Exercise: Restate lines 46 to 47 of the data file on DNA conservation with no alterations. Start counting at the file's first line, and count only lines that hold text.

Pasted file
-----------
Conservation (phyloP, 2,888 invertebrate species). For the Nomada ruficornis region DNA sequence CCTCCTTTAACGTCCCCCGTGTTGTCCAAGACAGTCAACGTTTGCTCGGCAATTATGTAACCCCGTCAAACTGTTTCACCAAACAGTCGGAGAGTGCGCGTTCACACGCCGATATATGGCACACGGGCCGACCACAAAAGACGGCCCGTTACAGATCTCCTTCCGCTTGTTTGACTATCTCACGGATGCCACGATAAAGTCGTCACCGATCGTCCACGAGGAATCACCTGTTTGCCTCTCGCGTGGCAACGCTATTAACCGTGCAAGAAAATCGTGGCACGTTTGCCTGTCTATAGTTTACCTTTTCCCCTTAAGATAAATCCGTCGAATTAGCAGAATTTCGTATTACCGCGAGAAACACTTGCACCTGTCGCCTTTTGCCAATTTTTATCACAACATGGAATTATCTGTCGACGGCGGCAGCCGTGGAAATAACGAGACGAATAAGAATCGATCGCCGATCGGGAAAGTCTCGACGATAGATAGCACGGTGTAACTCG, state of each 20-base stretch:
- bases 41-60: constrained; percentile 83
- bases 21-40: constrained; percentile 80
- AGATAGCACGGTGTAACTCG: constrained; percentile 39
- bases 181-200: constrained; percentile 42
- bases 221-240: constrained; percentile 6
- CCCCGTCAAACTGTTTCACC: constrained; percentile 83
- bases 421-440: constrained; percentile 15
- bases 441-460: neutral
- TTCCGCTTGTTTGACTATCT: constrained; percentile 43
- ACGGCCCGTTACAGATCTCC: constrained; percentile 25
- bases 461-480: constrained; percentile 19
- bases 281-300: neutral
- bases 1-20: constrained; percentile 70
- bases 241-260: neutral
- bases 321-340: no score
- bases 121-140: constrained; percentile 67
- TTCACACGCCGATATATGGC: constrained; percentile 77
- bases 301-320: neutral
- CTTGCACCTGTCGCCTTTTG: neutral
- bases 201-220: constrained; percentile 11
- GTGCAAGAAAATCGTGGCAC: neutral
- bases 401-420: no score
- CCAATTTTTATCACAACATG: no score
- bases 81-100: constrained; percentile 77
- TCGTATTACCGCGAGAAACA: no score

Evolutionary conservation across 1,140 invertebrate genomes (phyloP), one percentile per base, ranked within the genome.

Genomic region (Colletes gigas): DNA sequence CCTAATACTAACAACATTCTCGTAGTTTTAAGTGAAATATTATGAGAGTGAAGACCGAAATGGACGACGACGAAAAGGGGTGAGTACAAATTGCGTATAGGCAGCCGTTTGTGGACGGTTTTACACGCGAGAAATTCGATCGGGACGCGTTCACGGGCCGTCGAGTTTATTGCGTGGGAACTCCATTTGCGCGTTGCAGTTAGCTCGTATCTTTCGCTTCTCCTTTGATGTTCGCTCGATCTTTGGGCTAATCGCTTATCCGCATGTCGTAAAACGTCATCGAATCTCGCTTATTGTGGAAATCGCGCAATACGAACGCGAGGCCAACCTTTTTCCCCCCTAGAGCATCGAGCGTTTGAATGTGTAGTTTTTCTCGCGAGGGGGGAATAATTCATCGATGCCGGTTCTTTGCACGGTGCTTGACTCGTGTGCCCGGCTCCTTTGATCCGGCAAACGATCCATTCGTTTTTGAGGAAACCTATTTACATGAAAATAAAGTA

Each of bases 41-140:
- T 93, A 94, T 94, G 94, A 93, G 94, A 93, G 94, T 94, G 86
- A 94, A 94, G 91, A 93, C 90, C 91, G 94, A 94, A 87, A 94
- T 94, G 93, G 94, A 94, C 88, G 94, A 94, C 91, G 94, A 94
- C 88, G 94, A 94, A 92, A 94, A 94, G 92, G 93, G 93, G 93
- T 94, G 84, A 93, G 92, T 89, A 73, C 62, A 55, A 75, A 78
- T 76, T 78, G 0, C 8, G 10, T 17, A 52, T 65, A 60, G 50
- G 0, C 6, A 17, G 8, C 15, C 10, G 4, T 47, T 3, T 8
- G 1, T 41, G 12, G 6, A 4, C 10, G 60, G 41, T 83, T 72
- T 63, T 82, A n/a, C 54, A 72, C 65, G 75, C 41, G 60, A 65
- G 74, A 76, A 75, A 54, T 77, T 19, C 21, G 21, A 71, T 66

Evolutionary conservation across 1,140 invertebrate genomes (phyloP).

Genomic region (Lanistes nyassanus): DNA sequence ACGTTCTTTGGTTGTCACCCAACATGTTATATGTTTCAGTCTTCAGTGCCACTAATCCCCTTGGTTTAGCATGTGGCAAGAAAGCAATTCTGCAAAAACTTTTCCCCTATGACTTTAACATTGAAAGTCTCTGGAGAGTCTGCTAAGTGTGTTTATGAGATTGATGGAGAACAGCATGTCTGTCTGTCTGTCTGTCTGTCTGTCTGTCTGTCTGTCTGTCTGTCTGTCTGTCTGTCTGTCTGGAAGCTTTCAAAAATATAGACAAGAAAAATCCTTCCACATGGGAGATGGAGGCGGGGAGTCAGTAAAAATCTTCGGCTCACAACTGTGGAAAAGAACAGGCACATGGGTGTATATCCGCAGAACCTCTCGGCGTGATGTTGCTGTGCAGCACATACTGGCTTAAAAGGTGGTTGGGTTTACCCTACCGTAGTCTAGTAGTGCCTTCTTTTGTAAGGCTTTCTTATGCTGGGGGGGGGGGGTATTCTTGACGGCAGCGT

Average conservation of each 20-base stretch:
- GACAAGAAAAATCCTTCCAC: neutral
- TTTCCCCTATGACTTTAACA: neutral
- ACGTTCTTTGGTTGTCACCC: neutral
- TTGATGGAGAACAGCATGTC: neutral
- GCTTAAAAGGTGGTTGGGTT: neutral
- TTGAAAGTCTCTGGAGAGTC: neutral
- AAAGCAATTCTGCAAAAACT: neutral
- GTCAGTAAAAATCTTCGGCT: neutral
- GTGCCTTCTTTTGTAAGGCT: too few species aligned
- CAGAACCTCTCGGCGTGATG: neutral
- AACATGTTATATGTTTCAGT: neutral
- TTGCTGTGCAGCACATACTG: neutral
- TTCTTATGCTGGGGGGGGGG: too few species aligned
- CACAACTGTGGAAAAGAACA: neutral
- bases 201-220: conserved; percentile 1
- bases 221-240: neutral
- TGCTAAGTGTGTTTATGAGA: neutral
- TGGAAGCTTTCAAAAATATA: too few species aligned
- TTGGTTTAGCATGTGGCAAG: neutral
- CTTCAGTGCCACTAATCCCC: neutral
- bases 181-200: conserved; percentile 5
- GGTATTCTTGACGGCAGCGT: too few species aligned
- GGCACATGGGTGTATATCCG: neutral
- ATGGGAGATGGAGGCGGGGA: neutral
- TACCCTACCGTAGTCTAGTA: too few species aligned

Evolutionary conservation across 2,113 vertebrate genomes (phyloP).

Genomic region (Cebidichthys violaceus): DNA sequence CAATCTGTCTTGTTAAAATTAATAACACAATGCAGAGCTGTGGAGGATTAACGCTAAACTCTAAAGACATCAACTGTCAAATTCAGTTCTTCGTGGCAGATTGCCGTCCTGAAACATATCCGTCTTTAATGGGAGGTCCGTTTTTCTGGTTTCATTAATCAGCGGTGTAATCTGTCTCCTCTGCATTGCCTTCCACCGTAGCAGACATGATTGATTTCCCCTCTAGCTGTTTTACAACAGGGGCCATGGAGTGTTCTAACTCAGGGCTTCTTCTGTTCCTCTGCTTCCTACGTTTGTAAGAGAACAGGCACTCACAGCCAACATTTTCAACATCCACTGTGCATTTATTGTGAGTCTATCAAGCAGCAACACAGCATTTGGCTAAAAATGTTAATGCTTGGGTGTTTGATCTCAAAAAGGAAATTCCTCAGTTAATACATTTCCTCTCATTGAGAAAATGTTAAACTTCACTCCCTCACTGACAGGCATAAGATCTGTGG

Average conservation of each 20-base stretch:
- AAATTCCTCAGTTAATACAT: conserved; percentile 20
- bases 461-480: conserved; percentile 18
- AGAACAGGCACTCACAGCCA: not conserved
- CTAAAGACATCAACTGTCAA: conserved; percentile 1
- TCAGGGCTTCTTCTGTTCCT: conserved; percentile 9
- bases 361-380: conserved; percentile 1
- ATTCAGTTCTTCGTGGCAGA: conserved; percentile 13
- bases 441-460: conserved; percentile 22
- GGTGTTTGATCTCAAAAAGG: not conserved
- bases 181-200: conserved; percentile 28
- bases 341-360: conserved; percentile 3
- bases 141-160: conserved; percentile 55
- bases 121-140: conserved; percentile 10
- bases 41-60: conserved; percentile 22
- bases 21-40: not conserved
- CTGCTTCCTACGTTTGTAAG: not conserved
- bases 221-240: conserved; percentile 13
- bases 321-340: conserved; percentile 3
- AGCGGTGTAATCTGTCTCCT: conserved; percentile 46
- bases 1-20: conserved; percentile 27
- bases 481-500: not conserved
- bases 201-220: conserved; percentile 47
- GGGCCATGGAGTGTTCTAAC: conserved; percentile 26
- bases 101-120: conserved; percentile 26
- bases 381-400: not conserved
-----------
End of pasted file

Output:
- TTGATGGAGAACAGCATGTC: neutral
- GCTTAAAAGGTGGTTGGGTT: neutral